I got a Facebook message from my father a few days ago, reminding me that I have not posted for quite a while on this blog. Yes, he does read what I write. Yes, he is my father and one who continues to nurture my person into being-even with me in the early part of the 4th decade of my life. The grace is that as we have talked these past years, I can also recognize my father as a colleague. In ministry and in life. He is a former Senior Warden who saw his parish through a tough season of transition. I am a parish priest who has served as one in the role he was bound to support. What a gift, to find oneself talking to a parent not only as child but also as one who is able to offer perspective on a place of leadership when the two come from very different perspectives. I chalk that up to his intelligence (Dad, cover your eyes) and grace, more from my skill in life. What I have failed to learn from him would fill more books and bins than what I chose to absorb while he was rearing me alongside mom, sis and all the rest. Still, it is time to write, and I appreciate him getting me off the mark and into a return to this (that I hope will be) daily discipline.
What to say to begin, again?
I have been wandering around of late in my interior landscape. A lot is happening in my life, in my parish and in my relationship with God. After all the changes, chances and trials of the past few years, you would think that once things around us calm down that we would calm down, right? I find the opposite to be true: when life around me calms a bit, that is when my own interior stuff churns up like crazy. At the deepest levels and in my most personal relationships, I am experiencing "holy upheval." Things can't just slip back into what they were before. Life is going to be different now, God seems to say, and it is time to come to terms with what that will look like in your life, your relationships and your ministry to the people of the Church.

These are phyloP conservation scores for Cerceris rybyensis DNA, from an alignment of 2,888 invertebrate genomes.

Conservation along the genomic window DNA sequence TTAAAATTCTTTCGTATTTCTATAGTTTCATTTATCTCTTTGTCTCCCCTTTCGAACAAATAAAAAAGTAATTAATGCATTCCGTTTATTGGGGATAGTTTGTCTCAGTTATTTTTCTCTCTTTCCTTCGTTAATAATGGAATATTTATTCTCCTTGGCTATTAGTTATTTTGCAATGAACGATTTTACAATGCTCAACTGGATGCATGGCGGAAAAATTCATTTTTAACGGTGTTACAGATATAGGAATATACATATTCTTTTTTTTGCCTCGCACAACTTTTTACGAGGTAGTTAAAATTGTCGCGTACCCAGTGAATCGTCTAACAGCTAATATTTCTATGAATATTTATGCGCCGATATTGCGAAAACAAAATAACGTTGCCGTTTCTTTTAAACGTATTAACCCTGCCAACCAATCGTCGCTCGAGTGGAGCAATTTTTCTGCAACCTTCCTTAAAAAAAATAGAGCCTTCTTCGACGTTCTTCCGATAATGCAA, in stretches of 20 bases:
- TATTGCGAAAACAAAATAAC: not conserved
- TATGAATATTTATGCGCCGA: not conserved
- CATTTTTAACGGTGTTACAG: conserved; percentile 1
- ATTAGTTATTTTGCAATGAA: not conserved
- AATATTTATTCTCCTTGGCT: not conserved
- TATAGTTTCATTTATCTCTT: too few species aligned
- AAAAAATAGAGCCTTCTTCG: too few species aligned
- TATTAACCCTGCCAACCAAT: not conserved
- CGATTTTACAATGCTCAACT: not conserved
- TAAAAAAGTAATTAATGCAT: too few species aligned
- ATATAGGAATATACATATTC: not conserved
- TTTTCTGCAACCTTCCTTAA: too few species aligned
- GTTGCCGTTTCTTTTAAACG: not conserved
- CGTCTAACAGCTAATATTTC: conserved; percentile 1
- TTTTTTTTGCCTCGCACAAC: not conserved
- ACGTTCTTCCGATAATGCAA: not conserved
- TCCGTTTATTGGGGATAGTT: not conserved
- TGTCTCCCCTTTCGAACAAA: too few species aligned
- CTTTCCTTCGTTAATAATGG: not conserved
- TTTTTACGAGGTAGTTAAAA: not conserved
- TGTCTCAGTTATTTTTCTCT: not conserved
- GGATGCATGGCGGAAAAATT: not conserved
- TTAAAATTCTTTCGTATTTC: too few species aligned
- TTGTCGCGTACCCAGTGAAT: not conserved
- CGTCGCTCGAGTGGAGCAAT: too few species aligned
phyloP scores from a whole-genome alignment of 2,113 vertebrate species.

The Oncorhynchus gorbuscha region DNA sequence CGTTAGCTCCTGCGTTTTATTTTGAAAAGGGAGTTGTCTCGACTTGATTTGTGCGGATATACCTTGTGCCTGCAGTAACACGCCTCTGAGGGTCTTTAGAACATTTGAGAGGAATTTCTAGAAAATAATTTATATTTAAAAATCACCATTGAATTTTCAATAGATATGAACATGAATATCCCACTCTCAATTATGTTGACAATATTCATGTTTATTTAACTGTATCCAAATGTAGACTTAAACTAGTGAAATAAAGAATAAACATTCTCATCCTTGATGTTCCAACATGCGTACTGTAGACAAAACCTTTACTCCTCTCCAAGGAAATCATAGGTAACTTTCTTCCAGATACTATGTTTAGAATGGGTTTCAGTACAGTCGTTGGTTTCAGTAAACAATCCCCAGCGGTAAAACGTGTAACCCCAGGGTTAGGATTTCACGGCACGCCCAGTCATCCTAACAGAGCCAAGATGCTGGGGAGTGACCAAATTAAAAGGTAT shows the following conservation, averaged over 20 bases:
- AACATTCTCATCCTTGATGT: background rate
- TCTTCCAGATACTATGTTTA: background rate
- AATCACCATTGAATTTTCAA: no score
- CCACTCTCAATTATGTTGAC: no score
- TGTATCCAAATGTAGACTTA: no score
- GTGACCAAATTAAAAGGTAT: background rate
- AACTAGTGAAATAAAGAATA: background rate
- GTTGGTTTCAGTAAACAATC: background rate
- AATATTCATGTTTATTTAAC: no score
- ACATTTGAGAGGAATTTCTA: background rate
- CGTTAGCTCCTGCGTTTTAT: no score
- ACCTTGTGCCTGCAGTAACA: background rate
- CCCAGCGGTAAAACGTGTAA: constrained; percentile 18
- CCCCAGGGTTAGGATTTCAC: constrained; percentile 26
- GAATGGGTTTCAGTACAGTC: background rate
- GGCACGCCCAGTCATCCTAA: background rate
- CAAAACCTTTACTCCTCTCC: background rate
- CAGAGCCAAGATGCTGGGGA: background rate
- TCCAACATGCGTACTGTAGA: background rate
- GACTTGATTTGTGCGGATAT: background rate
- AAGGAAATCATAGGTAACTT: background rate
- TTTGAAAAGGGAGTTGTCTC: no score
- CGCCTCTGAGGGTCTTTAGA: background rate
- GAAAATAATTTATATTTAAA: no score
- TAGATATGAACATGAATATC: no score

OK, I can go with that? So what happens next?
Hard to define, but I am getting a sense of what it MIGHT look like. As we all watch the horror and loss that have come in the aftermath of the great earthquake in Haiti, I am starting to see these moments of transition in life, relationship and "sense of place" as being something akin to what happens in the wake of a tremor in our interior lives and family systems. The carnage about me is a fraction of what people are dealing with in Haiti, and I can only offer the dimmest of resonances in that my suffering (even the suffering I cause in the people around me) is like a drop in a lake compared to the devastation that quake has left...but for now, give me the grace of accepting this musing:
I am pastor to a family dealing with the loss of a loved one. As that person has left the family, there has been a dramatic and powerful shuffling of the relationships among siblings, in-laws, grandchildren and extended family. What was once could be seen as a sort of arimistice has devolved with the absence of the matriarch. Now it is time for people to figure out who they really want to be in relationship with, and with whom they HAVE to be in relationship to, etc. Really, I have seen this happen again and again in most human systems of relationship. It is what happens when a pastor leaves a congregation. It is what happens when a teacher leaves a class. It is what happens when the town pharmacist decides to retire and people are forced to seek their medicines from someone they don't know in the next town over. It happens all the time. These are the little earthquakes of our lives, and even a little earthquake will shake us up something awe-full.
That would be fine, really, if it were just one big shock...but the reality is that the "BIG SHOCK" is seldom either the first, or the last time that the sacred ground around us rocks and heaves in relationship to any event or transition in relationship. Even as one quake ends, the concern is born for the after-shocks that are bound to follow. One after another. In their own time.
Of course, I am sure that God-seeing us all from Eternity's throne-can note the patterns and celebrate our ultimate ability to prevail in faith through and over all things...but for now as we struggle to pull the pieces back together after our own personal quake experiences it is up to us to attempt to respond with faith, with hope and with resolve that though the ground shakes (either proverbailly or otherwise) we will find the power in Jesus Christ to survivie, thrive and then strive to work for justice and peace.
People do the most extraordinary things, both good and bad, when the earth turns over. What defines us as people is ultimately how we recognize both our frailty and our strength in responding to the aftermath. I pray that as the months unfold and new chapters begin for all of us in this life we will find the strength to rise to the challenge of each new spiritual earthquake and offer to God thanks that even from the ugliest moments grace can arise.